Don't throw out old, sprouting garlic—it has heart-healthy antioxidants

February 26, 2014

old garlic bulbs with bright green shoots emerging from the cloves—is considered to be past its prime and usually ends up in the garbage can. But scientists are reporting in ACS' Journal of Agricultural and Food Chemistry that this type of garlic has even more heart-healthy antioxidant activity than its fresher counterparts.

Jong-Sang Kim and colleagues note that people have used garlic for medicinal purposes for thousands of years. Today, people still celebrate its healthful benefits. Eating garlic or taking garlic supplements is touted as a natural way to reduce , blood pressure and . It even may boost the immune system and help fight cancer. But those benefits are for fresh, raw garlic. Sprouted garlic has received much less attention. When seedlings grow into green plants, they make many new compounds, including those that protect the young plant against pathogens. Kim's group reasoned that the same thing might be happening when green shoots grow from old heads of garlic. Other studies have shown that sprouted beans and grains have increased , so the team set out to see if the same is true for garlic.

They found that garlic sprouted for five days had higher antioxidant activity than fresher, younger bulbs, and it had different metabolites, suggesting that it also makes different substances. Extracts from this garlic even protected cells in a laboratory dish from certain types of damage. "Therefore, sprouting may be a useful way to improve the antioxidant potential of garlic," they conclude.

Explore further: Drinking milk can prevent garlic breath, study finds

Related Stories

Drinking milk can prevent garlic breath, study finds

February 5, 2013
If you're planning a romantic Italian dinner this Valentine's Day, you may want to consider drinking a glass of milk along with your meal. 

Brazil fights flatulence, with garlic

October 17, 2013
A Brazilian company said Wednesday it was bringing to market a garlic capsule designed to tackle flatulence.

Garlic oil may ease adverse effects of chemotherapy and radiation

June 26, 2013
(Medical Xpress)—Demand has grown recently to find more natural ways to reduce the adverse effects of the two major methods for cancer treatment, ionizing radiation and chemotherapy. A new study in the Journal of Food Science, ...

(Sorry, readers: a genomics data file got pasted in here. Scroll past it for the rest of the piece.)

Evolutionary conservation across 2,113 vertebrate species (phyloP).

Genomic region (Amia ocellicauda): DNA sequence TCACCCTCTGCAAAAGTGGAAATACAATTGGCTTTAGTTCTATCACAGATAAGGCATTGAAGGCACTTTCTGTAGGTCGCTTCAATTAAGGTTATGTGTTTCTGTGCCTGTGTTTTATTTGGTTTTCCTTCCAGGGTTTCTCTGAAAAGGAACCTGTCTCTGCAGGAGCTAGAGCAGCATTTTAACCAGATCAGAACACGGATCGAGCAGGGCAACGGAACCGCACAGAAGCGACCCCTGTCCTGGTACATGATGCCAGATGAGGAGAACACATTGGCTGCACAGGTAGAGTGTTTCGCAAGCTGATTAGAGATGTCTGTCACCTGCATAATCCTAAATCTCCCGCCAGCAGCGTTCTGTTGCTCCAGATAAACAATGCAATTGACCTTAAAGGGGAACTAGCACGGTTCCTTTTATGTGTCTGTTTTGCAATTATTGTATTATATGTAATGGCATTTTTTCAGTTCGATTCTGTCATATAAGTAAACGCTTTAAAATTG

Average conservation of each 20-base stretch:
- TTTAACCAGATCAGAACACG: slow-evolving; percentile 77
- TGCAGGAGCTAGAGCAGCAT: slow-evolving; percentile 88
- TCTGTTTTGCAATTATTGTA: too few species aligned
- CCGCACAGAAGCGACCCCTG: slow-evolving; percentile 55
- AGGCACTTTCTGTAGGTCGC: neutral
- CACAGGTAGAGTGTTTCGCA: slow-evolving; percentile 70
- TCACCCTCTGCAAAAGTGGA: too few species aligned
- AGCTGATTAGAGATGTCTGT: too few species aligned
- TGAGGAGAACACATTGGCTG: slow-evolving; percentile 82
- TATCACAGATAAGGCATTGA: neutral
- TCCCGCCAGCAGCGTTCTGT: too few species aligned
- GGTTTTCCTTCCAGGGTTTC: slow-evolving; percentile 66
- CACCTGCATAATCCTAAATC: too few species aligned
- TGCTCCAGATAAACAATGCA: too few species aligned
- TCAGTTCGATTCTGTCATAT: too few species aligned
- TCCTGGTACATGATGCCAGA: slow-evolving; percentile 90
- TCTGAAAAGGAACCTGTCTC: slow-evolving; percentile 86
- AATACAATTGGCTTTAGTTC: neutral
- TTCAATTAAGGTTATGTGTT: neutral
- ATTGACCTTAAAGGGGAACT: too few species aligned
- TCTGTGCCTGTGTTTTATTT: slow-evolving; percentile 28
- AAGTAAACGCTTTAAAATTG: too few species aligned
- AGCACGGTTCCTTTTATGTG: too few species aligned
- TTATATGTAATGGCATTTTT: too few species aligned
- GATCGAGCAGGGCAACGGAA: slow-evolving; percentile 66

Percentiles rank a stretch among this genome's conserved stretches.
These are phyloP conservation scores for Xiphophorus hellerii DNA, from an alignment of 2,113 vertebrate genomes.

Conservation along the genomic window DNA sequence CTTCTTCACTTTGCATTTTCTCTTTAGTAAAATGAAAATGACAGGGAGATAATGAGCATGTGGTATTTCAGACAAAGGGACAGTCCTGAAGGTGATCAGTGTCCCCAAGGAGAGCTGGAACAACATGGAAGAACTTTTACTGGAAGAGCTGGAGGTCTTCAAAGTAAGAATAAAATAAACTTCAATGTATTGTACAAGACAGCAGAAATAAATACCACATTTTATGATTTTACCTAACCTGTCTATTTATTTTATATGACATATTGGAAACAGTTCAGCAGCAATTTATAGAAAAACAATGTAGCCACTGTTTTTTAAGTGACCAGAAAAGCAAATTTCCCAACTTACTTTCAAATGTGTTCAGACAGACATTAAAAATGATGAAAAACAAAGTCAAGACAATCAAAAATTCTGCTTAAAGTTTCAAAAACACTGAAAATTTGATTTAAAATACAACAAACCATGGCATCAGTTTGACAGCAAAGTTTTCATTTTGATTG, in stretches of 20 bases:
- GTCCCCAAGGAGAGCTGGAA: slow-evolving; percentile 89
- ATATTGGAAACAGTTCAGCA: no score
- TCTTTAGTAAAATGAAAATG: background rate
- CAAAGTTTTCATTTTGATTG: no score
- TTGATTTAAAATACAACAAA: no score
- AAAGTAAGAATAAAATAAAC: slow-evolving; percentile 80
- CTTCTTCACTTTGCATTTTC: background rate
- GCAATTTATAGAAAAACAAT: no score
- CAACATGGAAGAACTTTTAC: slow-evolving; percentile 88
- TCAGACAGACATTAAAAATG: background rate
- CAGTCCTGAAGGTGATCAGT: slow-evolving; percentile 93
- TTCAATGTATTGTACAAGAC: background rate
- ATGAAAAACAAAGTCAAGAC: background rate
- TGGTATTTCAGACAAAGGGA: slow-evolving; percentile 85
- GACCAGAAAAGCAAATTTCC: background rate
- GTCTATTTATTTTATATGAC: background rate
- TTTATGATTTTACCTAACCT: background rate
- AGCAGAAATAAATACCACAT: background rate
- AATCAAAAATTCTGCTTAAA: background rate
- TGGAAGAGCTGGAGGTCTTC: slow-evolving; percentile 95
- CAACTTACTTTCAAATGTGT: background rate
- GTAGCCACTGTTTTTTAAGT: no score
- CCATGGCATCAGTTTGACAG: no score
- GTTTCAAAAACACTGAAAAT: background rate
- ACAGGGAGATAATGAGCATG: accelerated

Study indicates oral garlic not useful in treating vaginal thrush

December 17, 2013
(Medical Xpress)—In a world-first study, led by the University of Melbourne and the Royal Women's Hospital, researchers have found garlic does not significantly reduce vaginal candida (thrush).

Recommended for you

High-fat diet in pregnancy can cause mental health problems in offspring

July 21, 2017
A high-fat diet not only creates health problems for expectant mothers, but new research in an animal model suggests it alters the development of the brain and endocrine system of their offspring and has a long-term impact ...

To combat teen smoking, health experts recommend R ratings for movies that depict tobacco use

July 21, 2017
Public health experts have an unusual suggestion for reducing teen smoking: Give just about any movie that depicts tobacco use an automatic R rating.

Opioids and obesity, not 'despair deaths,' raising mortality rates for white Americans

July 20, 2017
Drug-related deaths among middle-aged white men increased more than 25-fold between 1980 and 2014, with the bulk of that spike occurring since the mid-1990s when addictive prescription opioids became broadly available, according ...

Aging Americans enjoy longer life, better health when avoiding three risky behaviors

July 20, 2017
We've heard it before from our doctors and other health experts: Keep your weight down, don't smoke and cut back on the alcohol if you want to live longer.

Parents have critical role in preventing teen drinking

July 20, 2017
Fewer teenagers are drinking alcohol but more needs to be done to curb the drinking habits of Australian school students, based on the findings of the latest study by Adelaide researchers.

Fresh fish oil lowers diabetes risk in rat offspring

July 19, 2017
Fresh fish oil given to overweight pregnant rats prevented their offspring from developing a major diabetes risk factor, Auckland researchers have found.

0 comments

Please sign in to add a comment. Registration is free, and takes less than a minute. Read more

Click here to reset your password.
Sign in to get notified via email when new comments are made.